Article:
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Learning to Live with Floods: Pedagogical Advantages of a Thematic Short Course Centered on International Exposure

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Conference

2011 ASEE Annual Conference & Exposition

Location

Vancouver, BC

Publication Date

June 26, 2011

Start Date

June 26, 2011

End Date

June 29, 2011

ISSN

2153-5965

Conference Session

Global Engineering Education: Cross-cultural Awareness and Social Impacts

Tagged Division

International

Page Count

16

Page Numbers

22.1007.1 - 22.1007.16

Permanent URL

https://peer.asee.org/18268

Download Count

18

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Paper Authors

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Samuel James Boland University of Iowa, IIHR: Hydroscience and Engineering

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Michael V. Schaefer University of Iowa, IIHR: Hydroscience and Engineering

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Carmen M. Langel

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Taryn Michelle Tigges University of Iowa

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Fabienne Bertrand University of Iowa, IIHR: Hydroscience and Engineering

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Fabienne Bertrand is a recent Master’s graduate in Civil and Environmental Engineering from the University of Iowa. She obtained the Fulbright Scholarship for Foreign Students in 2008 and attended a study abroad course in The Netherlands and the United Kingdom in 2010. Her interests include stream bank restoration, water quality and sediment transport modeling.

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biography

Marian Muste University of Iowa, IIHR: Hydroscience and Engineering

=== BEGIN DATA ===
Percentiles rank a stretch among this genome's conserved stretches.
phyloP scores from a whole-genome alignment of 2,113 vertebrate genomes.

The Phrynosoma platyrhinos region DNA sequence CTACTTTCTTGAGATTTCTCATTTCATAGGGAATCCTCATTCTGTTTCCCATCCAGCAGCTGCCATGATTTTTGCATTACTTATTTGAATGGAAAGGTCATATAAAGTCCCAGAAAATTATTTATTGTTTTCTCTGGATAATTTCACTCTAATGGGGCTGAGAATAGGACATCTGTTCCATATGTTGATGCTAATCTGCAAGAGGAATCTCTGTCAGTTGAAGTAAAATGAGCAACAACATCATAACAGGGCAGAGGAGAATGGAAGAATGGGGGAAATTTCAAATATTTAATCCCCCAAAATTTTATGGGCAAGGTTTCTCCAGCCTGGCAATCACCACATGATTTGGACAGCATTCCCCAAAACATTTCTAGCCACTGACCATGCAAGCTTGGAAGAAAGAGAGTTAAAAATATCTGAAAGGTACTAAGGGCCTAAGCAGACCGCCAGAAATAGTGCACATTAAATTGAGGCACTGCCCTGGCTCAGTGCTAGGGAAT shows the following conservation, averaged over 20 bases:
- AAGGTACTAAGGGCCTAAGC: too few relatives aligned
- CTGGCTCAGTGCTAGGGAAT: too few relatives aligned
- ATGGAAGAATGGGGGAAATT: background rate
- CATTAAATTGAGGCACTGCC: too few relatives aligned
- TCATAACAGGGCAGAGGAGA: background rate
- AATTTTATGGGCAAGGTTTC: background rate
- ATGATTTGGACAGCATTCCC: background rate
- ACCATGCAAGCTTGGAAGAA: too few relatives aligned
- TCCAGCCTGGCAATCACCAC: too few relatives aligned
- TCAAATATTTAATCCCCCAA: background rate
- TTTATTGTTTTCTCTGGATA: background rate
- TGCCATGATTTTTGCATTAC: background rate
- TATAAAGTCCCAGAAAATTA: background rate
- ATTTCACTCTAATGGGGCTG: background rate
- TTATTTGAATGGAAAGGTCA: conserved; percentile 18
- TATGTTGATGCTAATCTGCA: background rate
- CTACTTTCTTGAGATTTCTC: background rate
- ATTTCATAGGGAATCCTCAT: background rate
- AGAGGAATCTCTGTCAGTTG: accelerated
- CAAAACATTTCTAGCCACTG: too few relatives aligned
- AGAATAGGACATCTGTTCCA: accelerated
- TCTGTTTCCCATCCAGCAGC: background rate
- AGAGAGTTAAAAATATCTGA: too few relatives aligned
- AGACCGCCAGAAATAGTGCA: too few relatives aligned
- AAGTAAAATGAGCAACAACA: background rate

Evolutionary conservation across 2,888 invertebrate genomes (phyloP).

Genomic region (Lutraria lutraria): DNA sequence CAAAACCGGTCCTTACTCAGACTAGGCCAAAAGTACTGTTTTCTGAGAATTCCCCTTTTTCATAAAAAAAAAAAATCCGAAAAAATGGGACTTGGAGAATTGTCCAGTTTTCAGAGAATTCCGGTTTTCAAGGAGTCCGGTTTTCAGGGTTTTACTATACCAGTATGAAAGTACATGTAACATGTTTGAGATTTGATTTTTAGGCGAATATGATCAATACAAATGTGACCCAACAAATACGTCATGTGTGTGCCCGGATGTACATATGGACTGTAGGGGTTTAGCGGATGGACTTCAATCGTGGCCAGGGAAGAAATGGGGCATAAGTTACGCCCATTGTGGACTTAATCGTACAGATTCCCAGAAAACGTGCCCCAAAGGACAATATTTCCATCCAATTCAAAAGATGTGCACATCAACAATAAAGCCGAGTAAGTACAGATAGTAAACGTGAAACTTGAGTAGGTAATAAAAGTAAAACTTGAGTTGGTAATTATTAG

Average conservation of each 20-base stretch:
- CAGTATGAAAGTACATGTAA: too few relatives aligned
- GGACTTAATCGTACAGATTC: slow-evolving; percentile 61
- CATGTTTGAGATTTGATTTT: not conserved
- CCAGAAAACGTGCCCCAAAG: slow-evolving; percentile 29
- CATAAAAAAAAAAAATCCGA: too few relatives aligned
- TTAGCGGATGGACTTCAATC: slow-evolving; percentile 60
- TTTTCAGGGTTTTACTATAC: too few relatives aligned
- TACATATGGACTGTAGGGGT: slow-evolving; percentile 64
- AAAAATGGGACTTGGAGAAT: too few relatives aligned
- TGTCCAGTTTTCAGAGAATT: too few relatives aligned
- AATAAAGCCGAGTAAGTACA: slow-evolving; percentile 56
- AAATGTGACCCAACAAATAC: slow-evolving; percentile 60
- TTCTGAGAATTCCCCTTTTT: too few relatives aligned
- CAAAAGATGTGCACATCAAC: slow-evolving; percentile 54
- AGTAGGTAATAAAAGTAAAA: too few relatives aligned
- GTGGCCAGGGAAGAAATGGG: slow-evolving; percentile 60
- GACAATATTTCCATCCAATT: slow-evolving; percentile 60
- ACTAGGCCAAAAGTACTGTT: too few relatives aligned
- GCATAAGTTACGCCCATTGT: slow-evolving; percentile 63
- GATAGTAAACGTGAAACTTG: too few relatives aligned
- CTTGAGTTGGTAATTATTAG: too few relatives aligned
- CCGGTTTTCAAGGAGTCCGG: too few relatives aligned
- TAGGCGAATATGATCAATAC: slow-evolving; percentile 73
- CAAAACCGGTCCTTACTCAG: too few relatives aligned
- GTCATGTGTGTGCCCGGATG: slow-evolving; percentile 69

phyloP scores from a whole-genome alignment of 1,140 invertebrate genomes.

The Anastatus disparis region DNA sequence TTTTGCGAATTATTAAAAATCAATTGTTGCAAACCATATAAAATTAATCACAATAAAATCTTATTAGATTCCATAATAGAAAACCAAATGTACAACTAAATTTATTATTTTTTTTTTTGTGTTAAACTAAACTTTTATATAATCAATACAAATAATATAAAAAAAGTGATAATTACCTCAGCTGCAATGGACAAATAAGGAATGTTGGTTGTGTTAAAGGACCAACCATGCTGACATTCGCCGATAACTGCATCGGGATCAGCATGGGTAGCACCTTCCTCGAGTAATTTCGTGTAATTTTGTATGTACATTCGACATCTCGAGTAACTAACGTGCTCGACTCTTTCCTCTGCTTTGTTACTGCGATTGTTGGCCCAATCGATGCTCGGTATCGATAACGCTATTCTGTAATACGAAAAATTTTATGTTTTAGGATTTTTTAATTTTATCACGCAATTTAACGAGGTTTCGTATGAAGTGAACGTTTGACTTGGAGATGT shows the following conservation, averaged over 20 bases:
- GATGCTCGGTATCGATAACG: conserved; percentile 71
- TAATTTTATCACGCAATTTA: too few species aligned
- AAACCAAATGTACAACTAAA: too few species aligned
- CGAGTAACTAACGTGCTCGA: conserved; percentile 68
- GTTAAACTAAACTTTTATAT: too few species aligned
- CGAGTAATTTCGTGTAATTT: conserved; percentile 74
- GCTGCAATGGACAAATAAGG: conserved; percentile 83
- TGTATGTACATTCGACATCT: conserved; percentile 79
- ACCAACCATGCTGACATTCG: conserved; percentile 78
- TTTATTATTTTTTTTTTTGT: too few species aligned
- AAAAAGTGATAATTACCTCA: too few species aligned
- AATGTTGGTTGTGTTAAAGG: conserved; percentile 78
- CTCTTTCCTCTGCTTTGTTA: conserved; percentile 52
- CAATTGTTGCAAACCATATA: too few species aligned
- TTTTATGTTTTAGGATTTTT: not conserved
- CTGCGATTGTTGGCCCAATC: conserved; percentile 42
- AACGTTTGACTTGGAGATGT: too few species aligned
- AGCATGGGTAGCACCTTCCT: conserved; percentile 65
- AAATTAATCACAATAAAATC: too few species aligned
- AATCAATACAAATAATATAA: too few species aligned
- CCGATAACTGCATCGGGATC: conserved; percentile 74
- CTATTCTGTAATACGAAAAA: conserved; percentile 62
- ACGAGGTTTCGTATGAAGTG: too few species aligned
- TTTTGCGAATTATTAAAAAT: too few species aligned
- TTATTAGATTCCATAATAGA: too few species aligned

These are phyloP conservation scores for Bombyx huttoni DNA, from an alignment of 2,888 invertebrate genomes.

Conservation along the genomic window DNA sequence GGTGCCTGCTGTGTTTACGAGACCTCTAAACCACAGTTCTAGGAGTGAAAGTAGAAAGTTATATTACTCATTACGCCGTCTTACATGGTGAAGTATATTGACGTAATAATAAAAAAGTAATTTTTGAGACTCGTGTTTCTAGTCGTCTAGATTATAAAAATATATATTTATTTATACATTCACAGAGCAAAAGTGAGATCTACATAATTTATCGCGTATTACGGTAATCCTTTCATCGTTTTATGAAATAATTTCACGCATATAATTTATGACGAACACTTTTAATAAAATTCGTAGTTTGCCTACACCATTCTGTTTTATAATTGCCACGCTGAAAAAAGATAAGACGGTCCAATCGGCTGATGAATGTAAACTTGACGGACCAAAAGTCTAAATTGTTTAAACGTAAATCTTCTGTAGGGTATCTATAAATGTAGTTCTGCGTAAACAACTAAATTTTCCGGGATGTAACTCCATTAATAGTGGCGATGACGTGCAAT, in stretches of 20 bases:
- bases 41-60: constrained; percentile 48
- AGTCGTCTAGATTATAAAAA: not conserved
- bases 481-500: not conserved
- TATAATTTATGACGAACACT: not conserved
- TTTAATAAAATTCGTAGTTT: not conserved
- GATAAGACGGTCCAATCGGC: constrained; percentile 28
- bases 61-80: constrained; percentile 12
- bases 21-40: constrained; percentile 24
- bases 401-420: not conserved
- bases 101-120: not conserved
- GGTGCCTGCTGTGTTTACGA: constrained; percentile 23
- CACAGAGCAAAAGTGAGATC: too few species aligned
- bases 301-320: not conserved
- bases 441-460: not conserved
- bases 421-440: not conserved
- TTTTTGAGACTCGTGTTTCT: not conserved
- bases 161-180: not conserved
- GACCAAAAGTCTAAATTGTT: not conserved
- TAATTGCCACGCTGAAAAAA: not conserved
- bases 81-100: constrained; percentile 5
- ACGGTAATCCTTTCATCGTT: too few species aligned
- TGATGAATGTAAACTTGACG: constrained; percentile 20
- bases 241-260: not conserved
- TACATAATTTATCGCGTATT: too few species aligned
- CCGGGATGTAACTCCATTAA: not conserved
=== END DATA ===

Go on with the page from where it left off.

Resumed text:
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Dr. Muste is Research Engineer at IIHR-Hydroscience & Engineering, The University of Iowa (UI). He is Adjunct Professor with the Civil & Environmental Engineering Department and has a complementary appointment with the UI’s International Program. He holds graduate degrees in civil and environmental engineering with emphasis on experimental fluid mechanics and environmental hydraulics. His most recent area of research is the development of large-scale data/information management systems, sensors and senor networks, and their implementation in research and education focused on sustainable use of water and land resources. Dr. Muste is author or co-author of more than 150 technical papers and 75 reports.
Dr. Muste is an active international research and educator. He is expert for UNESCO’s International Hydrologic Program and World Meteorological Organization projects. He has extensive international experience a three-time Fulbright Fellow (2004, 2006, and 2009) and grantee of the Japan Society for the Promotion of Science. He is instructor of a unique course in the US International Perspectives in Water Science Resources and Management. He is member of the Council of the International Association of Hydro-Environment Engineering and Research.

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Zachary David Hingst

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B.A. in Global Studies, University of Iowa, 2005
M.S. in Urban & Regional Planning, University of Iowa, 2010

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Timothy James Middlemis-Brown IIHR-Hydroscience & Engineering, The University of Iowa

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Mr. Middlemis-Brown received his undergraduate degree in civil engineering, with an environmental engineering focus, at The University of Iowa. He is currently a graduate student researcher and master's candidate at IIHR-Hydroscience & Engineering at The University of Iowa. His research involves a mix of technical engineering work and social outreach. The combination has led to thesis work involving the communication, forecasting, and mapping components of flood response. This work represents the culmination of research interest begun while working for the Iowa Department of Natural Resources and early in his graduate career. These projects have resulted in various presentations and other networking opportunities, which have led him to a strong interest in methods for communicating science, disseminating information, and educating the public.